When he walks onto the field at AT&T Stadium on Sunday to face the Cowboys, Eli Manning will become the first player in Giants history to begin his 16th NFL season, an iron man streak that will break a tie with Michael Strahan, Phil Simms and Mel Hein.
Forget for a moment where you stand about whether Manning will last the entire season or give way to rookie Daniel Jones. You don’t know, I don’t know, nobody knows how this thing will pan out. But I think we can all agree that the 38-year-old quarterback’s remarkable staying power is something to behold.
Coach Pat Shurmur certainly appreciates that Manning is still standing.
“I think it’s to be admired, because there’s a mental and physical toll in this profession,” Shurmur told Newsday after practice Monday. “It gets to you. He’s been able to hold it off for a very long time and compete at a high level. That’s to be admired.”
Especially at the position Manning plays.
“He’s been one of those guys who hasn’t missed games because of injury, especially at the quarterback position,” Shurmur said. “He’s been hit a lot. That’s a credit to him.”
Were it not for the completely mishandled late-season benching late in the 2017 season, thanks to Ben McAdoo’s inexplicable desire to see if Geno Smith had anything to offer, Manning’s consecutive starts streak would have reached 231 with Sunday’s game. He never would have beaten Brett Favre’s streak of 297 straight starts, but he had the longest active starting streak when McAdoo ended it at 210 games.
“I have respect for that, and my respect for him is because I get a chance to work with him behind the scenes, and I can see why he’s played for so long,” Shurmur said. “It’s because of the way he trains, the way he thinks about the game, how smart he is. It reaffirms in my mind that if you do things for the right reasons, train the right way and you’re fortunate injury-wise and you have a lot of talent, you can be around for a while.”
Shurmur now will have a direct bearing on how much longer Manning is around. The second-year coach must assess whether his play is good enough to continue as the starter or whether it’s time to turn to Jones.
Manning was used sparingly in the preseason, as Shurmur wanted to make sure he didn’t have any unnecessary wear during games that don’t count. And with Saquon Barkley and No. 1 receiver Sterling Shepard not playing at all, it could be an uncertain beginning once they all get together on Sunday.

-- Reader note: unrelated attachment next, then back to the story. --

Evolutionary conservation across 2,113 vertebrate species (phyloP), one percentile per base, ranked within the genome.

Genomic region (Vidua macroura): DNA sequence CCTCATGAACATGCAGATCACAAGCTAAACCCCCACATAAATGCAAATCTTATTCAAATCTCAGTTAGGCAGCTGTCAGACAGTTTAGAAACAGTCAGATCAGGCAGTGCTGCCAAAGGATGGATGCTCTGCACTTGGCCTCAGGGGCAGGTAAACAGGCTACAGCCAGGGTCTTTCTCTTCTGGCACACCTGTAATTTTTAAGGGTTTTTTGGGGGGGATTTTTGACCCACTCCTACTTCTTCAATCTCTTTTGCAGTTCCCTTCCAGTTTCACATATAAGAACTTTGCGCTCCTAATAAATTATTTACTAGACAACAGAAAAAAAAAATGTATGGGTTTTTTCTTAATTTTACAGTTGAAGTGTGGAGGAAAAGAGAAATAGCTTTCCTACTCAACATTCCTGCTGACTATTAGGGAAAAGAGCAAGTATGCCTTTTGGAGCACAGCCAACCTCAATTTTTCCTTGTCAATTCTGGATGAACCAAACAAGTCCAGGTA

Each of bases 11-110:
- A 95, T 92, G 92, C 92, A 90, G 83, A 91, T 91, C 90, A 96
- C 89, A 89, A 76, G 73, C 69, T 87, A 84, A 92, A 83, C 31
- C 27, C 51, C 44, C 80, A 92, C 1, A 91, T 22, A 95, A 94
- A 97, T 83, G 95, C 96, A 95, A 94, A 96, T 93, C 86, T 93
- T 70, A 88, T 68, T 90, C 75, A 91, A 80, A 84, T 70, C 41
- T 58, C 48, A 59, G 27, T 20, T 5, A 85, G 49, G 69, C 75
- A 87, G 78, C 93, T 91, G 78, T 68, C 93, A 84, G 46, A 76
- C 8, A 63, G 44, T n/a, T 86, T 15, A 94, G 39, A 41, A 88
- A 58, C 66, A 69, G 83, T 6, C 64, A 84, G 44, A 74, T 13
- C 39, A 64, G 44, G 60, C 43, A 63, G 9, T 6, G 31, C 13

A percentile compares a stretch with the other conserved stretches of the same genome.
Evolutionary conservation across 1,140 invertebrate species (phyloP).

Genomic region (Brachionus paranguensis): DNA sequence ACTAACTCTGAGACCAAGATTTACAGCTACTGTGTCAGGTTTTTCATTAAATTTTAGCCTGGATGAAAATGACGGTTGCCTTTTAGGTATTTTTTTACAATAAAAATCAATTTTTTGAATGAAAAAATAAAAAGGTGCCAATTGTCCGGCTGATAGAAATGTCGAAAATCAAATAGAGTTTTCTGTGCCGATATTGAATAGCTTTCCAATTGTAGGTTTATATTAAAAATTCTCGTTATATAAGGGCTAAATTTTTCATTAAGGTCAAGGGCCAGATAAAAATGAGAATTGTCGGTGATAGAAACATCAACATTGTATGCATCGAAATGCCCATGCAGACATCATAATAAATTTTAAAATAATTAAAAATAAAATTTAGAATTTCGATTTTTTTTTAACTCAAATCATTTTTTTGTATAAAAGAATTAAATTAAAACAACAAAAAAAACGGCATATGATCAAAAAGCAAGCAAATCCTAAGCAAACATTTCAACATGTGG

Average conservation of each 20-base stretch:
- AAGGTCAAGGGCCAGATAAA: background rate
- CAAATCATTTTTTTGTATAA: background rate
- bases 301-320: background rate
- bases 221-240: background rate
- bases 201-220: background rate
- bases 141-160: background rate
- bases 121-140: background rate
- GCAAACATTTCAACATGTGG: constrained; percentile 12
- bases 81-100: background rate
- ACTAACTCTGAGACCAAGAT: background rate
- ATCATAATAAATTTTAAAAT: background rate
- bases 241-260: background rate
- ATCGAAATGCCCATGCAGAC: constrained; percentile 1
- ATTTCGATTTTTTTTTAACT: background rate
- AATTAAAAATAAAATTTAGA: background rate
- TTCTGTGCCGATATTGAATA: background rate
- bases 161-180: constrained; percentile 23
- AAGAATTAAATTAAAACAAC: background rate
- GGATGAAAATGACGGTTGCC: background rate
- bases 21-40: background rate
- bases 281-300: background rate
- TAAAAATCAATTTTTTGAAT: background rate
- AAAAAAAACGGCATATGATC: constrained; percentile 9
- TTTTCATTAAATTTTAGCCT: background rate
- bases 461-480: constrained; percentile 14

“Whether you have guys playing in the preseason [or not], it’s a little different in the regular season, so we’ll get adjusted quickly,” Shepard said. “It’s been looking good at practice, so I feel like what you do at practice translates well to the field if you’re doing things the right way.”
Manning has worked on his arm strength in the offseason. He also has the benefit of an improved offensive line that now includes right guard Kevin Zeitler, acquired in a trade with the Browns, and right tackle Mike Remmers, a former Panthers starter.
But it remains to be seen how long it will be before Shurmur makes the transition to Jones. Team owner and president John Mara hopes that move doesn’t come for the entire season, but Shurmur’s patience will be tried if Manning’s offense gets off to a slow start. It will be especially problematic for Shurmur to give Manning the benefit of time because Jones did so well during the preseason, going 29-for-34 for 416 yards, two touchdowns and no interceptions.
Shurmur thinks Manning will be a better player in the second year of the coach’s offense.
“I think everybody in our building will be improved from a year ago, and that would include [Manning],” Shurmur said.
Manning told me earlier in the preseason that he feels as good now as he’s felt in years, so it certainly wouldn’t come as a surprise to him if he continues to hold off Father Time.
Only demonstrable evidence that he deserves to keep playing, especially with Jones on the roster, will maintain his place in the starting lineup.
But his place in team history will be assured. No one who ever put on a Giants jersey has played longer.
And there’s something to be said for that, regardless of how one more season — perhaps his final season — plays out.